Letters of Testamentary
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What Is a Letter of Testamentary?
When probating a will, it is necessary for one person to be appointed as the executor who will oversee and regulate the process. This person is usually mentioned specifically in the person’s will. Generally speaking, this person must obtain a letter of testamentary which provides legal documentation and proof that they are in fact the executor of the estate. This will be used when the person is dealing with banks, beneficiaries, creditors, and other parties who are part of the probate process.
How Can I Obtain a Letter of Testamentary?
Letters of testamentary must be obtained in person, as they generally are not available through online forms. They are typically issued by the probate court which will be handling the will documents. The executor or administrator needs to bring various documents with them, namely, the will documents and a valid death certificate of the deceased person.
It is important that the executor obtain the letter of testamentary This will help when it comes to performing their tasks, and may protect against executor liability.
What If I Have Any Legal Issues regarding Estate Administration?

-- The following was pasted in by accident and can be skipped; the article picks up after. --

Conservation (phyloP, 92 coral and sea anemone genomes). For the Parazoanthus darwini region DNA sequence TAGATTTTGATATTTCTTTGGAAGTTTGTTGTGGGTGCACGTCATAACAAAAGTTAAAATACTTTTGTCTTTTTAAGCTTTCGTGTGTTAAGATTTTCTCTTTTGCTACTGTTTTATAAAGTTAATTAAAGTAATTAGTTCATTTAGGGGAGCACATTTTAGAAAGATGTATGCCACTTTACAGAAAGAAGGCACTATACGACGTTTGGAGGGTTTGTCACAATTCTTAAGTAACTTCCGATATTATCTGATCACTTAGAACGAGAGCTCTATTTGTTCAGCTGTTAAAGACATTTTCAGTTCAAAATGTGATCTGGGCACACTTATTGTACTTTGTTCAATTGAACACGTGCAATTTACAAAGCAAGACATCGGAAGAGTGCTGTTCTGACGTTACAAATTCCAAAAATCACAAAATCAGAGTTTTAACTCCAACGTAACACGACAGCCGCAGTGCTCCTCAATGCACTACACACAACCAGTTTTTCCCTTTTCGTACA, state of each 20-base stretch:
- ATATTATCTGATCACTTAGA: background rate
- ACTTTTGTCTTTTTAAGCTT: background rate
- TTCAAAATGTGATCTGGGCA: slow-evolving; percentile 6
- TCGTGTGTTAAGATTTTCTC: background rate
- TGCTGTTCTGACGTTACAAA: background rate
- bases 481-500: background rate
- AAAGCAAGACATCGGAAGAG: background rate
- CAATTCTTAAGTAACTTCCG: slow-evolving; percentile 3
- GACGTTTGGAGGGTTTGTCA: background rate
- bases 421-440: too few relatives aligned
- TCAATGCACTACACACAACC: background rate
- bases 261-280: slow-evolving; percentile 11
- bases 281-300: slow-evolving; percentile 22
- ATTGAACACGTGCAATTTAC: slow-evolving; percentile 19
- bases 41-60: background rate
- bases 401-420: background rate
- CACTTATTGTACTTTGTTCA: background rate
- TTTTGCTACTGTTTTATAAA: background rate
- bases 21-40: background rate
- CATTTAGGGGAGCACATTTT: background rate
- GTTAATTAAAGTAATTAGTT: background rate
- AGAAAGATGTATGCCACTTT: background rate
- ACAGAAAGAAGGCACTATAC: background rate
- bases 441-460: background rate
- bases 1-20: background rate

Many legal issues can arise during the probate process. For instance, there may be will contests, disputes over property distribution, tax issues, and various other conflicts. In most cases, the estate executor can handle certain issues as long as doing so is within the authority granted to them under the will and according to the letter of testimony. However, larger or more serious conflicts may require additional litigation or lawsuits.
Do I Need a Lawyer for Help with Any Estate Administration Issues?
Letters of testamentary are very important for estate administration purposes. You may wish to hire an estate lawyer if you need help obtaining or verifying a letter of testamentary. Your attorney can provide you with legal advice and representation when it comes to the probate process. Also, if you encounter any legal conflicts, your attorney can provide you with guidance during court hearings or during additional litigation.
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Last Modified: 08-25-2014 06:11 PM PDT
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